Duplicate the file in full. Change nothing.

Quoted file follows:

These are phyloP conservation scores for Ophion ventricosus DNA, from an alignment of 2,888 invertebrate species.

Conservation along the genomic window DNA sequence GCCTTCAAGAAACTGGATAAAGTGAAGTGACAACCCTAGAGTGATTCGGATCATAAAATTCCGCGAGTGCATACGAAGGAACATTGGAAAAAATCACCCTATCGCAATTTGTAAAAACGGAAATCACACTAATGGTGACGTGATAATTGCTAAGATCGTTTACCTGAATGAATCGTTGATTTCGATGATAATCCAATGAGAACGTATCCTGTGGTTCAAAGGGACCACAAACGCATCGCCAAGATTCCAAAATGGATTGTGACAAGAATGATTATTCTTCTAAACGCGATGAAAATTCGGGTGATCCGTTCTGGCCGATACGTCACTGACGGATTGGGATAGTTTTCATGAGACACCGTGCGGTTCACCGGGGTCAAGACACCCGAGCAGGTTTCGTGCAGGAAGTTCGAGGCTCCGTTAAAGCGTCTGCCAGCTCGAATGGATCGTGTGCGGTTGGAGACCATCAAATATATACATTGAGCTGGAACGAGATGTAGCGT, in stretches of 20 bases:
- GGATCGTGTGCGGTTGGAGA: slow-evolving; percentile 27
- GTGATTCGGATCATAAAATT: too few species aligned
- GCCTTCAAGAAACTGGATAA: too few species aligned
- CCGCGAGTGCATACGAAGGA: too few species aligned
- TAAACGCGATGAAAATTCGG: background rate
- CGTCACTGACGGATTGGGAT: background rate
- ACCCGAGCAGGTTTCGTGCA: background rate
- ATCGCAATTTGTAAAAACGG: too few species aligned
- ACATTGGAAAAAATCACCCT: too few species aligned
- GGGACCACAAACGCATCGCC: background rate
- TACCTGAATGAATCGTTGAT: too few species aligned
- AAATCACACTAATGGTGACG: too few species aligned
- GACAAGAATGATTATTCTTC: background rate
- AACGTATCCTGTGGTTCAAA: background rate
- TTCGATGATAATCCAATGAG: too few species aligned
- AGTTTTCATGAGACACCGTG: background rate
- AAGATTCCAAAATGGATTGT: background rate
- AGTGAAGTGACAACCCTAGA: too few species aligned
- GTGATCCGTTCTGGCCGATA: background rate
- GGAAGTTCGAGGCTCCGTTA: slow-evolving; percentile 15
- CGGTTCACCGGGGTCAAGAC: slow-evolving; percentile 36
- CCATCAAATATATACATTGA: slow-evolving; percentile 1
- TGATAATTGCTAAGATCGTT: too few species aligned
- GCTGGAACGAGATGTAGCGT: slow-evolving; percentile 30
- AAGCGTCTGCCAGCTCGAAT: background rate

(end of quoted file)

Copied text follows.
These are phyloP conservation scores for Ophion ventricosus DNA, from an alignment of 2,888 invertebrate species.

Conservation along the genomic window DNA sequence GCCTTCAAGAAACTGGATAAAGTGAAGTGACAACCCTAGAGTGATTCGGATCATAAAATTCCGCGAGTGCATACGAAGGAACATTGGAAAAAATCACCCTATCGCAATTTGTAAAAACGGAAATCACACTAATGGTGACGTGATAATTGCTAAGATCGTTTACCTGAATGAATCGTTGATTTCGATGATAATCCAATGAGAACGTATCCTGTGGTTCAAAGGGACCACAAACGCATCGCCAAGATTCCAAAATGGATTGTGACAAGAATGATTATTCTTCTAAACGCGATGAAAATTCGGGTGATCCGTTCTGGCCGATACGTCACTGACGGATTGGGATAGTTTTCATGAGACACCGTGCGGTTCACCGGGGTCAAGACACCCGAGCAGGTTTCGTGCAGGAAGTTCGAGGCTCCGTTAAAGCGTCTGCCAGCTCGAATGGATCGTGTGCGGTTGGAGACCATCAAATATATACATTGAGCTGGAACGAGATGTAGCGT, in stretches of 20 bases:
- GGATCGTGTGCGGTTGGAGA: slow-evolving; percentile 27
- GTGATTCGGATCATAAAATT: too few species aligned
- GCCTTCAAGAAACTGGATAA: too few species aligned
- CCGCGAGTGCATACGAAGGA: too few species aligned
- TAAACGCGATGAAAATTCGG: background rate
- CGTCACTGACGGATTGGGAT: background rate
- ACCCGAGCAGGTTTCGTGCA: background rate
- ATCGCAATTTGTAAAAACGG: too few species aligned
- ACATTGGAAAAAATCACCCT: too few species aligned
- GGGACCACAAACGCATCGCC: background rate
- TACCTGAATGAATCGTTGAT: too few species aligned
- AAATCACACTAATGGTGACG: too few species aligned
- GACAAGAATGATTATTCTTC: background rate
- AACGTATCCTGTGGTTCAAA: background rate
- TTCGATGATAATCCAATGAG: too few species aligned
- AGTTTTCATGAGACACCGTG: background rate
- AAGATTCCAAAATGGATTGT: background rate
- AGTGAAGTGACAACCCTAGA: too few species aligned
- GTGATCCGTTCTGGCCGATA: background rate
- GGAAGTTCGAGGCTCCGTTA: slow-evolving; percentile 15
- CGGTTCACCGGGGTCAAGAC: slow-evolving; percentile 36
- CCATCAAATATATACATTGA: slow-evolving; percentile 1
- TGATAATTGCTAAGATCGTT: too few species aligned
- GCTGGAACGAGATGTAGCGT: slow-evolving; percentile 30
- AAGCGTCTGCCAGCTCGAAT: background rate